Ukraine says it's been hit with cyberattacks amid military threat from Russia, reports say

Cyberattack 121619
Posted at 10:23 AM, Feb 15, 2022

Ukraine's national cybersecurity agency says the country has been targeted with cyberattacks as the country braces for a potential invasion from neighboring Russia, ABC News and Reuters report.

In a Facebook post on Tuesday, Ukrainian officials said that a denial-of-service cyberattack had targeted the country's Ministry of Defense and its armed forces.

The cyberattacks were also targeted at two of Ukraine's largest banks, Privat and Oshchadbank.

Denial of service attacks occurs when a malicious actor shuts down a computer network by flooding it with traffic or repeatedly sending information to a server that triggers a slow response or a crash.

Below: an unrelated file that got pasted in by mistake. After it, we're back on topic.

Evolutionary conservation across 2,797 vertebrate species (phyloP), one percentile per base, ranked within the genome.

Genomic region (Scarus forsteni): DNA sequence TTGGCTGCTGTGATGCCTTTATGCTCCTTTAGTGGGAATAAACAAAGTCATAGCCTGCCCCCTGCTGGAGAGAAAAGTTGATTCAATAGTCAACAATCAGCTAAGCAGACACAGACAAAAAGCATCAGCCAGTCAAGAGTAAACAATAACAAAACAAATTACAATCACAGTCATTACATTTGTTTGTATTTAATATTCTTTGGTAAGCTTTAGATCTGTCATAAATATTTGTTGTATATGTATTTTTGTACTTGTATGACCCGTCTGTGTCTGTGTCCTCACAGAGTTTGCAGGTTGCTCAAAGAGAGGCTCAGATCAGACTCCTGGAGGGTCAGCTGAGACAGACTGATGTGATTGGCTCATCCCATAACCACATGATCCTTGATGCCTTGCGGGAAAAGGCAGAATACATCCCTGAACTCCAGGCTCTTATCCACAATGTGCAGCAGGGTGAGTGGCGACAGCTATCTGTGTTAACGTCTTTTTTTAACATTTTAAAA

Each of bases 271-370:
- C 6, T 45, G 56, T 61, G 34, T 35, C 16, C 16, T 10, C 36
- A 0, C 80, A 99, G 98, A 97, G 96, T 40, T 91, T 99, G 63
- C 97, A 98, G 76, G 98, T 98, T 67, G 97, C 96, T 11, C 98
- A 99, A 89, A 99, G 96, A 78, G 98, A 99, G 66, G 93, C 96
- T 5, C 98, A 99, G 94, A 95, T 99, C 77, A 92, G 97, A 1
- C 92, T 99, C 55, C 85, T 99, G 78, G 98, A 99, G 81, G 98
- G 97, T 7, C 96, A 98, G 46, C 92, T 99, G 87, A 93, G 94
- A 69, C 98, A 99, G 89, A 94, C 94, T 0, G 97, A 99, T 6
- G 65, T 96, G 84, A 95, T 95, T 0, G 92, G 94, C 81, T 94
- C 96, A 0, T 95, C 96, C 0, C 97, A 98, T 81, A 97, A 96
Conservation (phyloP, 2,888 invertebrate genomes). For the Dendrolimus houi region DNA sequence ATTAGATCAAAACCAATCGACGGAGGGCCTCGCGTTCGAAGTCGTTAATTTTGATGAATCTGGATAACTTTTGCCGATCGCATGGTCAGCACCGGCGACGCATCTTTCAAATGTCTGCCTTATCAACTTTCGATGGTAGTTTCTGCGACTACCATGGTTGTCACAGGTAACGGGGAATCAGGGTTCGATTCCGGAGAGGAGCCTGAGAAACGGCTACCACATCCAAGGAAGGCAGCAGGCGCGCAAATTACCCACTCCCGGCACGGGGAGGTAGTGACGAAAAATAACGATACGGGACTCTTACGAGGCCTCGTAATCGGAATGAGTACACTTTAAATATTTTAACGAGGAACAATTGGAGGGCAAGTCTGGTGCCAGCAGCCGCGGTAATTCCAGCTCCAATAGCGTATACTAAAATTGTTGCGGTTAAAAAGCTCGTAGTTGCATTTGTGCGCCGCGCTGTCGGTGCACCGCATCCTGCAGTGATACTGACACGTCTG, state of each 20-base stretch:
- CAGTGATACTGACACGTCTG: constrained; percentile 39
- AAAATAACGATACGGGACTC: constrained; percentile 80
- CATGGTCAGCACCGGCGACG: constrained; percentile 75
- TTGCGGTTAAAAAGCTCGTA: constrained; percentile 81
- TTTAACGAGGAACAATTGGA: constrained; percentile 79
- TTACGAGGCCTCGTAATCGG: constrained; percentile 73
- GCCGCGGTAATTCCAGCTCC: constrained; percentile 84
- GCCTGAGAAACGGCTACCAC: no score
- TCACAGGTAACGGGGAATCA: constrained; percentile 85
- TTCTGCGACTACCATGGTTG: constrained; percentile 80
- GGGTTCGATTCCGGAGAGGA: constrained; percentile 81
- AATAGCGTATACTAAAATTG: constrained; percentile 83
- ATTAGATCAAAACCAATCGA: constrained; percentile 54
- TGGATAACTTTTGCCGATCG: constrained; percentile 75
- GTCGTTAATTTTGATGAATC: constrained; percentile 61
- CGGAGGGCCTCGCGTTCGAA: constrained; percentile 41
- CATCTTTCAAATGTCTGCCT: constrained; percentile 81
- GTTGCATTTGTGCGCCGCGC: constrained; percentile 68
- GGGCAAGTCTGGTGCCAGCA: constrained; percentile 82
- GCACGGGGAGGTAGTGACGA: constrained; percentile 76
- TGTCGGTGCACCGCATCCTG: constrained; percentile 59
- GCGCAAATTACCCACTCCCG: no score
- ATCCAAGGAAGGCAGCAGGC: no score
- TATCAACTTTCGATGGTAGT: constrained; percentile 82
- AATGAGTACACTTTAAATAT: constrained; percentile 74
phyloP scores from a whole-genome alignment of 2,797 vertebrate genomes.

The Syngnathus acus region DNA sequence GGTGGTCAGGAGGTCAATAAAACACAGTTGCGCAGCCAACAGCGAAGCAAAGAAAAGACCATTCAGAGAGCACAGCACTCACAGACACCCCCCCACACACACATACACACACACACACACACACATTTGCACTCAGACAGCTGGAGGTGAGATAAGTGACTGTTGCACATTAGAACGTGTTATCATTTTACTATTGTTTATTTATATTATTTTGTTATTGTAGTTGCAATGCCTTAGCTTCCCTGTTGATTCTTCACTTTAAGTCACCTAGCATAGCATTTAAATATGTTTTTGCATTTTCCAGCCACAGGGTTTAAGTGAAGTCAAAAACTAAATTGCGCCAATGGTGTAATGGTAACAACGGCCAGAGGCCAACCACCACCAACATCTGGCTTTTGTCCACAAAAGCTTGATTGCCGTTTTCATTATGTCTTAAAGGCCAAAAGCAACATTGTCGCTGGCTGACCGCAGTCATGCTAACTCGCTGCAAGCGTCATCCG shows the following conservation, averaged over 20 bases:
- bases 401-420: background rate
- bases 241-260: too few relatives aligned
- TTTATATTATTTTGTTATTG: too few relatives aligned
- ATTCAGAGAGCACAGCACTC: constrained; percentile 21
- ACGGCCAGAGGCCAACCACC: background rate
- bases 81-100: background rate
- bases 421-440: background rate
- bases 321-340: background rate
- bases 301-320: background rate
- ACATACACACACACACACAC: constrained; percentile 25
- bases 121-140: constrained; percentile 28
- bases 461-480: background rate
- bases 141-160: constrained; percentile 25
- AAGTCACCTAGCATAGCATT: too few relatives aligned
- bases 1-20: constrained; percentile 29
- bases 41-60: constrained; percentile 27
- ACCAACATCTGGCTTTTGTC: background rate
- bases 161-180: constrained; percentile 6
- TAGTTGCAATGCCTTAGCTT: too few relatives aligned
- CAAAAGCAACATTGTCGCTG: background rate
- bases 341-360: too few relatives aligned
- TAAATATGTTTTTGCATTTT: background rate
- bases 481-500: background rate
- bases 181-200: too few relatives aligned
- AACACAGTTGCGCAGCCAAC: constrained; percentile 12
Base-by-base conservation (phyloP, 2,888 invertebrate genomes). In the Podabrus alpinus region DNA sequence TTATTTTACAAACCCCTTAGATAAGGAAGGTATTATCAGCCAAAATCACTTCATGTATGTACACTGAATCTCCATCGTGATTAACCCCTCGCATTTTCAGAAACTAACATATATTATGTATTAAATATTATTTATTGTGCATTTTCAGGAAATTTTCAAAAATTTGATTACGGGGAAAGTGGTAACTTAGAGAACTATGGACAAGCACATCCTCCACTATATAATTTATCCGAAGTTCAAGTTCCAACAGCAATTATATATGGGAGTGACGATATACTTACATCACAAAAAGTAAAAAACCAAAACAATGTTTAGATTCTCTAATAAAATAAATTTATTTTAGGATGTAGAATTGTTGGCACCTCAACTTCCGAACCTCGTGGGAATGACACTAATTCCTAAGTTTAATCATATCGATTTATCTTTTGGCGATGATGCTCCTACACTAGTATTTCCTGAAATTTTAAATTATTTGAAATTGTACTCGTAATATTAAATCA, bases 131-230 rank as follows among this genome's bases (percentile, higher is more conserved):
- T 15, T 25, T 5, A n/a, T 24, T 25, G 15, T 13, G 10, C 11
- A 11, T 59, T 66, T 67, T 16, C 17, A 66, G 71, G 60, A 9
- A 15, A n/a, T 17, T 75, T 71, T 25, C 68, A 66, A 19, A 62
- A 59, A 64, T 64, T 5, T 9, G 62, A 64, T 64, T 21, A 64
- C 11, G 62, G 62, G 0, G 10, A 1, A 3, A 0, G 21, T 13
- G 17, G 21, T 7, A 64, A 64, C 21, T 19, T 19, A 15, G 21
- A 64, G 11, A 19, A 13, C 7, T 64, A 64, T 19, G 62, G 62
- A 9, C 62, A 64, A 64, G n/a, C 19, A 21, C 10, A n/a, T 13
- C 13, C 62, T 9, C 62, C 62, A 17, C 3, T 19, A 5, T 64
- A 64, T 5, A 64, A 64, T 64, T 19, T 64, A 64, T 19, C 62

The cyberattacks come as Russia has amassed more than 100,000 troops at Ukraine's eastern border. Russian President Vladimir Putin has denied that he intends to attack, but U.S. officials believe Russia has enough military assets in a position where an invasion could happen "at any time."

On Tuesday, Putin said he would keep dialogues open with the U.S. and NATO about security improvements in the region, sparking hope of a peaceful resolution.